Rapid eye movement sleep, or REM, is one of the five stages of sleep that most people experience nightly. It is characterized by quick, random movements of the eyes and paralysis of the muscles.
The amount of time spent in REM sleep varies significantly with age; it normally makes up around 20-25% of an adult humans total time spent asleep (on average about 90-120 minutes), and about more than half of an infant's.1
This Medical News Today information article provides information on REM sleep cycles, the physiology of REM sleep, its functions, and how it is linked to creativity.
REM sleep cycles
People usually experience REM sleep 4 or 5 times a night (it comes in cycles). The first cycle - which occurs at the beginning of one's sleep - only lasts for a short time, with each following cycle lasting a little longer.2
It is common for some people to experience light sleep, or even to wake up after a cycle. The amount of time one spends in REM sleep has a lot to do with certain psychological factors - people with depression tend to be in the state for a longer duration than those without it.3
Studies have shown that people who go to sleep after being sleep deprived enter REM sleep faster than those who weren't.4
While in REM sleep, most of the muscles become paralyzed and the activity of the brain's neurons becomes quite intense, similar to the activity during wakefulness.5
This inactivity can affect the breathing muscles and is a cause of snoring and other breathing problems in sleep.6
REM sleep is also sometimes known as paradoxical sleep. It's during this stage of sleep that most people are able to have especially vivid dreams.7
Physiology of REM sleep
During REM, certain neurons in the brain stem, called REM sleep-on cells, become especially active - these cells are most likely what trigger this phase in the sleep cycle.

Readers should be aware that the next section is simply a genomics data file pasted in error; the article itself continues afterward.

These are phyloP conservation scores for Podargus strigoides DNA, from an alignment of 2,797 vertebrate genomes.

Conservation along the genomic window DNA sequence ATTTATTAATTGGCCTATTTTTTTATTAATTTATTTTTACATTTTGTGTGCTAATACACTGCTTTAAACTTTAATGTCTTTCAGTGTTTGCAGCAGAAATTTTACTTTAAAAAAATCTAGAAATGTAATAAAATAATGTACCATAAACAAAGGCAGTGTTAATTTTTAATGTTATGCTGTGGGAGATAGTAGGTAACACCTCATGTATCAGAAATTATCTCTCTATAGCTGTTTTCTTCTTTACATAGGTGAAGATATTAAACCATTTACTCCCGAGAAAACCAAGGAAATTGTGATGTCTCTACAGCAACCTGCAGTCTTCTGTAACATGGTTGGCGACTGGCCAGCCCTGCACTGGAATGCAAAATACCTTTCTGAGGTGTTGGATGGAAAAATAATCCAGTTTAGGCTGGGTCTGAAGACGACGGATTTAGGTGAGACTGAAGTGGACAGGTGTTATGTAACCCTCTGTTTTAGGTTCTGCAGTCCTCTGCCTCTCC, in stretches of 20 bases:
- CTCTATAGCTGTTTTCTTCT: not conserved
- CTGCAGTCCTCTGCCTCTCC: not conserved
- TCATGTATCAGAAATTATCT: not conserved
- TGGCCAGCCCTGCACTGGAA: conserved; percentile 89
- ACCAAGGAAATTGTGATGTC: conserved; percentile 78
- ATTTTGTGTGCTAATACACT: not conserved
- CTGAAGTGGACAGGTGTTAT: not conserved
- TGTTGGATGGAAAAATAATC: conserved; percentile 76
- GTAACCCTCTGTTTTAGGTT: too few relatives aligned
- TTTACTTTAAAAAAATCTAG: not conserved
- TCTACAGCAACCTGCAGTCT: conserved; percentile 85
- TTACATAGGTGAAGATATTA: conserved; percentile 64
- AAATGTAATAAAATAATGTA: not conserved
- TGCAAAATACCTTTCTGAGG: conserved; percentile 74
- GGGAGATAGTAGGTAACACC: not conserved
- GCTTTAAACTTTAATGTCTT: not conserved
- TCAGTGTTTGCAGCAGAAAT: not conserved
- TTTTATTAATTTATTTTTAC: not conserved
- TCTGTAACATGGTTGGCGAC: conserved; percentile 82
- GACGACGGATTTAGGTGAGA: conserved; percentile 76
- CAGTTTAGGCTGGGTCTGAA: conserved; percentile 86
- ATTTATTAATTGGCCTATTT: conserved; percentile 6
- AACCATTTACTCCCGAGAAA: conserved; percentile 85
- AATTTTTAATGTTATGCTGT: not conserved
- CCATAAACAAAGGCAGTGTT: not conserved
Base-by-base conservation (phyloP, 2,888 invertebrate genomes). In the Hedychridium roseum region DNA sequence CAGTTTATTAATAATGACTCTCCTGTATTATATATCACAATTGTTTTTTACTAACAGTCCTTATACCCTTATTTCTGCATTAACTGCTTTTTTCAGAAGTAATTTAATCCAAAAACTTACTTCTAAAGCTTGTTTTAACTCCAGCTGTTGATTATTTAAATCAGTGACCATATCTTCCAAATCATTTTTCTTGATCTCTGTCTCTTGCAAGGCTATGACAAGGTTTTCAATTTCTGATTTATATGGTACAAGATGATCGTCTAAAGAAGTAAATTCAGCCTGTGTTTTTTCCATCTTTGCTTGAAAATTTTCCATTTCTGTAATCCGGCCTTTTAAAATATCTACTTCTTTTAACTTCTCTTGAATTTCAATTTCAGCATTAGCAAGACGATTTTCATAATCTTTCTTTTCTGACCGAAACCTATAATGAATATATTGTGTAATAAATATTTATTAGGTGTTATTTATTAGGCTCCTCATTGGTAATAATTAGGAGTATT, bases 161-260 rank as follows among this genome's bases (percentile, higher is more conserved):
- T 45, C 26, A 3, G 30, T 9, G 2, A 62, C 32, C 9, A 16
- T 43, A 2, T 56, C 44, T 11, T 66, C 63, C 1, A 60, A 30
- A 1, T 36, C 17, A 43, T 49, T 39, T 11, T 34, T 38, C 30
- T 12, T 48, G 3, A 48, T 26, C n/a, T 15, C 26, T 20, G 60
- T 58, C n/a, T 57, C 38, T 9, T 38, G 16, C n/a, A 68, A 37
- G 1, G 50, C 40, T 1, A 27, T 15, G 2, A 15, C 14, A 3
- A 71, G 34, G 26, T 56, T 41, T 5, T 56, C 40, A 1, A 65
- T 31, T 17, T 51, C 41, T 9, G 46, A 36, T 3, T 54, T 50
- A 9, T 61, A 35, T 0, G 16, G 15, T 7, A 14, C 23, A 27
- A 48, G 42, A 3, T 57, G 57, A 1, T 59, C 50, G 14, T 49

Once triggered and in a state of REM, the body stops releasing neurotransmitters - called monoamines - that are responsible for stimulating the motor neurons; this means that the muscles stop moving, essentially entering a state of temporary paralysis.8
Some people don't experience the paralysis, their muscles continue to move, even while they are in REM sleep. They may act out their dreams in violent or dramatic ways, this is a condition called REM behavior disorder (RBD).
Functions of REM sleep
One theory states that REM sleep is important for the consolidation, or stabilization of spacial and procedural memory.9
Mitchison and Crick, in their hypothesis of sleep and neural networks, proposed that REM sleep can help eliminate abnormal modes of interaction in the neural networks of the cerebral cortex.10
Stimulation of Central Nervous System (CNS) Development
Another theory states that this sleep stage is vital for the development of the human brain in infants. It proposes that REM sleep is responsible for the neural stimulation necessary to develop mature neural connections.11
Supporting evidence for this is seen in how the number of hours spent in REM sleep reduces as one ages, and how sleep deprivation in early life can be a cause of behavioral problems, sleep disruption and decreased brain mass. This theory suggests that REM sleep might not have any essential role in mature human brains.
Creativity and REM sleep
REM sleep facilitates the way creativity combines certain associative elements into new combinations that are necessary or helpful for problem solving. This has been attributed to the cholinergic and noradrenergic neuromodulation that occurs while someone is in a REM state.
In fact, one study concluded that REM sleep, might foster the formation of associative networks.12